MR. LOHR replied  yes and added that there  are other potentially                                                               
controversial provisions such as  the possibility that JIAs might                                                               
believe paying  any fee at  all is inappropriate and  thus oppose                                                               
it.   Currently, there  is an exemption  under the  surplus lines                                                               
taxation  law  for  aircraft   regularly  engaged  in  interstate                                                               
commerce.   This legislation proposes  to change the  language to                                                               
refer to "primarily engaged".                                                                                                   
CHAIR MURKOWSKI  inquired as to  whether "primarily  engaged" has                                                               
been defined.                                                                                                                   
MR. LOHR answered  that it isn't defined in  this legislation and                                                               
it may  be an appropriate  subject for regulation.   The division                                                               
wanted to  clarify the  statute before  taking on  the regulatory                                                               
Number 1428                                                                                                                     
REPRESENTATIVE ROKEBERG directed attention  to Section 35 on page                                                               
14 and inquired as to why that language was included.                                                                           
MS. CAMPBELL  explained that the insurance  companies interpreted                                                               
the original provision  to mean that they didn't  have to provide                                                               
at least $1,500  [of coverage].  Therefore,  this language merely                                                               
clarifies the  original intent that  a health care  insurer can't                                                               
provide less than $1,500 per year.   This was discovered when the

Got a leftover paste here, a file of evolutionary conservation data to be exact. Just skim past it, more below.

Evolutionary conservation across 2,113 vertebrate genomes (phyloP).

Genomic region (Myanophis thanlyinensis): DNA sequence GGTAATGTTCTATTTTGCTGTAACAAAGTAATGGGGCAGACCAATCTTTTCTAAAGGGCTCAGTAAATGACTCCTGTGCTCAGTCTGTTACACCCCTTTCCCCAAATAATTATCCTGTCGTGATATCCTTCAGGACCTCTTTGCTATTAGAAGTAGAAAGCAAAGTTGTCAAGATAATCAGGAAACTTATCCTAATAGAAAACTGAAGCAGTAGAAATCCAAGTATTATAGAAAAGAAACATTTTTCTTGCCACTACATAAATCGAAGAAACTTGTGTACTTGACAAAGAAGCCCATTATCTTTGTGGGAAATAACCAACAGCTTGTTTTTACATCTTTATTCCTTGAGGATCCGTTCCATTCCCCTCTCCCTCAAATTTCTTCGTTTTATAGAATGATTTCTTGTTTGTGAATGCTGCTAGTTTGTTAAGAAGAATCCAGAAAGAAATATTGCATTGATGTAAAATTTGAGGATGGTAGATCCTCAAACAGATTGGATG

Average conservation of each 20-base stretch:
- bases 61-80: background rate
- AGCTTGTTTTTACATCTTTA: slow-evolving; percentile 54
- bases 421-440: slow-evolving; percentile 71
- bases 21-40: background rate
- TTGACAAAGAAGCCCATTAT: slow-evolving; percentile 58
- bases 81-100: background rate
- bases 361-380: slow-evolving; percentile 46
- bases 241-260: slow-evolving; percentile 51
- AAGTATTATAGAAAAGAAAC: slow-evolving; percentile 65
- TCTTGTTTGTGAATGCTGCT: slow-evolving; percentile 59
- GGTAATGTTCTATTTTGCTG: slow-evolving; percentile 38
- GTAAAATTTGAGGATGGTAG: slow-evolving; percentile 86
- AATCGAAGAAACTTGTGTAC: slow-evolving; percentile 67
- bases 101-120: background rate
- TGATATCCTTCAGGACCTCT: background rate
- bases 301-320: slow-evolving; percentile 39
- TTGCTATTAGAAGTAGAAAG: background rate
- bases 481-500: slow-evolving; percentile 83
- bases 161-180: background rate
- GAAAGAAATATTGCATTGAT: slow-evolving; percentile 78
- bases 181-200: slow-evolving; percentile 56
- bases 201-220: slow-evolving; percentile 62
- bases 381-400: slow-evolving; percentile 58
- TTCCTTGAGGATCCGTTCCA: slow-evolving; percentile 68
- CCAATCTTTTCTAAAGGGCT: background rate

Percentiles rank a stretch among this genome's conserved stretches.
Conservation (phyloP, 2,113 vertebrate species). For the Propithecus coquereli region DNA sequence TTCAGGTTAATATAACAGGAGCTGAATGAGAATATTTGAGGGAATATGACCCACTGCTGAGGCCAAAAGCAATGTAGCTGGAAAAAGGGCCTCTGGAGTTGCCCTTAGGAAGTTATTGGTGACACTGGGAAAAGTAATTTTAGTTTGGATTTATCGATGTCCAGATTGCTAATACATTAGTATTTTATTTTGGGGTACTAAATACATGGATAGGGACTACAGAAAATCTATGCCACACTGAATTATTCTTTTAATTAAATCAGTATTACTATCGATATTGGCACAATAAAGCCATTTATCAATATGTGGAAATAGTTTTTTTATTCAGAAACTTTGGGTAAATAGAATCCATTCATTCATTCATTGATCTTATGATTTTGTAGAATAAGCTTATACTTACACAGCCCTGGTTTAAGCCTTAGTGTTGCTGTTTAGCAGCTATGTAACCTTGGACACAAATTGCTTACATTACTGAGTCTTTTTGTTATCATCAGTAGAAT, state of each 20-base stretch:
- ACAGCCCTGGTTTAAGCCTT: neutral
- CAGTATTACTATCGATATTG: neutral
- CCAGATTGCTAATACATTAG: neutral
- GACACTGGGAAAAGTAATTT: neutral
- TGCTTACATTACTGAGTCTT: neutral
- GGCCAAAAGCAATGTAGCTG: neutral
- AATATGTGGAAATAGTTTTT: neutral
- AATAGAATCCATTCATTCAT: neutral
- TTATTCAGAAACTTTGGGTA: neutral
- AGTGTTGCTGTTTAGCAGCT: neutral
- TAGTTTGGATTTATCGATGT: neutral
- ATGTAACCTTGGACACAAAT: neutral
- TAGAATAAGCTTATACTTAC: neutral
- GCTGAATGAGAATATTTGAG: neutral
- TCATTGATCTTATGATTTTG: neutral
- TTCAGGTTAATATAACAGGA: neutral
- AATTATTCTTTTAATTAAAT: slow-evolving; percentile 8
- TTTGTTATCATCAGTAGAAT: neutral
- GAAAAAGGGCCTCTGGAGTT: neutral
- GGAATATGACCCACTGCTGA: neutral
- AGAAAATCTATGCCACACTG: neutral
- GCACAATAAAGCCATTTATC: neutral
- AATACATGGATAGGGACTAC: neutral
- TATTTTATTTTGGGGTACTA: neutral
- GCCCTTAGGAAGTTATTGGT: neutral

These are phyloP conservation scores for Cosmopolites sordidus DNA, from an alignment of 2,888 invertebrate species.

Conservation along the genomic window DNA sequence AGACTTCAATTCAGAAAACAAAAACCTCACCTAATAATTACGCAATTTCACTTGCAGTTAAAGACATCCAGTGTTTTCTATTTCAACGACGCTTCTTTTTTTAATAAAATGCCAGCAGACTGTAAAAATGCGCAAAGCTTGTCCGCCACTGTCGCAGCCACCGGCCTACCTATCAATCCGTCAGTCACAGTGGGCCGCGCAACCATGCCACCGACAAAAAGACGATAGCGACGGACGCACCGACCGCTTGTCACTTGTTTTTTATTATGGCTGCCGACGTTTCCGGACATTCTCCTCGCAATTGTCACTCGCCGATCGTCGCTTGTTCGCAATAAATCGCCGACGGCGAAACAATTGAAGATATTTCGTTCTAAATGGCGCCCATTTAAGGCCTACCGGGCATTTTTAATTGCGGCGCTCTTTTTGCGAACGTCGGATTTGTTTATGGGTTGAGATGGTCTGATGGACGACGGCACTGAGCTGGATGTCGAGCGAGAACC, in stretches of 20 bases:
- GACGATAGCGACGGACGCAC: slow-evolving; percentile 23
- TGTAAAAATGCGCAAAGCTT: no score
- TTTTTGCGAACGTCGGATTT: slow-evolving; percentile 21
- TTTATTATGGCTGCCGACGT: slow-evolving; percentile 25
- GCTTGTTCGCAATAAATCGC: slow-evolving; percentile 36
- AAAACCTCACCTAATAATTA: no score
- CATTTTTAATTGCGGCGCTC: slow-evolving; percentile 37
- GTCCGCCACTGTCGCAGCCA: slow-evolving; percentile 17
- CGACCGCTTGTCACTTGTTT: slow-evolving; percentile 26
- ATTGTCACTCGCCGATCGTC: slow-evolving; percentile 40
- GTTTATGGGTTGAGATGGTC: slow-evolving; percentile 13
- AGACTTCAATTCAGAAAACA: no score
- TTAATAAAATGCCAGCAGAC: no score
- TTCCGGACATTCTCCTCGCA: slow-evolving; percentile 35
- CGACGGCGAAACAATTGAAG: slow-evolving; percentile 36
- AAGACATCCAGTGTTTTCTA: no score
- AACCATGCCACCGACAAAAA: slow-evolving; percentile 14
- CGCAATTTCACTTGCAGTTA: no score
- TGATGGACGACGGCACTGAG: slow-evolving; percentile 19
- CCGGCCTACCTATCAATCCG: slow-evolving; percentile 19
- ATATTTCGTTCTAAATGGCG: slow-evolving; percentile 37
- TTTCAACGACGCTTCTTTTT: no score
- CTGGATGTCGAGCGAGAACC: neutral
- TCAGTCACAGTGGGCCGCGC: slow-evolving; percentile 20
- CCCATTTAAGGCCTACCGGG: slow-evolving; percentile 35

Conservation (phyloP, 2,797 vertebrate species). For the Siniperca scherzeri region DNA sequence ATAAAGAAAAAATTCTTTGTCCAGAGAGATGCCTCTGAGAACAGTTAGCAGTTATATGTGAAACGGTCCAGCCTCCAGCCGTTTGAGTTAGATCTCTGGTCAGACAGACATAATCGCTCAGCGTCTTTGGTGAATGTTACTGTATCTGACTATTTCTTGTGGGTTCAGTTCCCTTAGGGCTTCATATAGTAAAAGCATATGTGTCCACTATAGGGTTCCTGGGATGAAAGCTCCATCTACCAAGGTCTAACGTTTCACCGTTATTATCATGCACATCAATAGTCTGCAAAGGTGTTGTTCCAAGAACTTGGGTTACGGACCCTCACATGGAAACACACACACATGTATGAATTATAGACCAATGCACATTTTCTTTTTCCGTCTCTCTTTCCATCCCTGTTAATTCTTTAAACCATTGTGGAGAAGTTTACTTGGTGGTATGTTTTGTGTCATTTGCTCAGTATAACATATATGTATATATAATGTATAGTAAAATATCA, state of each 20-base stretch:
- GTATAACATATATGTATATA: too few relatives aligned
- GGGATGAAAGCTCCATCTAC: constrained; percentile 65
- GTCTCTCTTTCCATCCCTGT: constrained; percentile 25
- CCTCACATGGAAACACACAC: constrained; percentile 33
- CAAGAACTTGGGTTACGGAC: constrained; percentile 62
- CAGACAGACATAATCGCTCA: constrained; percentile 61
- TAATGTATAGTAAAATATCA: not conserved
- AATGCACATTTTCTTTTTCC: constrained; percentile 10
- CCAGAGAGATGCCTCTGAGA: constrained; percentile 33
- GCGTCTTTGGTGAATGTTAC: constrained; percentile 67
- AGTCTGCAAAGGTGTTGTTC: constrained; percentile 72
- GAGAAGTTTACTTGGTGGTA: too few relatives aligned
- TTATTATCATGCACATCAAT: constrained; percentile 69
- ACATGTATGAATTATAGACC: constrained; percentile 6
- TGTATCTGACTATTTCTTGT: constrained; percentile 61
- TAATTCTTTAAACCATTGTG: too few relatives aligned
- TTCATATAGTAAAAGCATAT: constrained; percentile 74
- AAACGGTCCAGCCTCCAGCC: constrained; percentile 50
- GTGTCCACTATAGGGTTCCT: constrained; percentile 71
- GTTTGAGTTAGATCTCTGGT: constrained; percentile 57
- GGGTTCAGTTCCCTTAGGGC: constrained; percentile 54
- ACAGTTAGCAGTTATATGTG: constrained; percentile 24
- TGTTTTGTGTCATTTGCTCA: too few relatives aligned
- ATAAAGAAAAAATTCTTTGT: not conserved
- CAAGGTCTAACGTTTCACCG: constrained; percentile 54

division reviewed the contracts.                                                                                                
REPRESENTATIVE  ROKEBERG  recalled  the  debate  on  this  matter                                                               
revolving  around why  if someone  didn't use  all their  benefit                                                               
that  they would  have to  lose their  benefit or  why would  the                                                               
insurer have to pay more if the $1,500 wasn't used.                                                                             
CHAIR  MURKOWSKI related  her  understanding  that the  insurance                                                               
companies  interpreted the  language  to mean  that they  weren't                                                               
required to provide anything unless it was up to $1,500.                                                                        
MS. CAMPBELL indicated that the  original language "up to $1,500"                                                               
created the problem.  The  language in [Version J] specifies that                                                               
an [insurer] has to provide up to $1,500 of benefit.                                                                            
REPRESENTATIVE  ROKEBERG asked  if  the language  in [Version  J]                                                               
says that.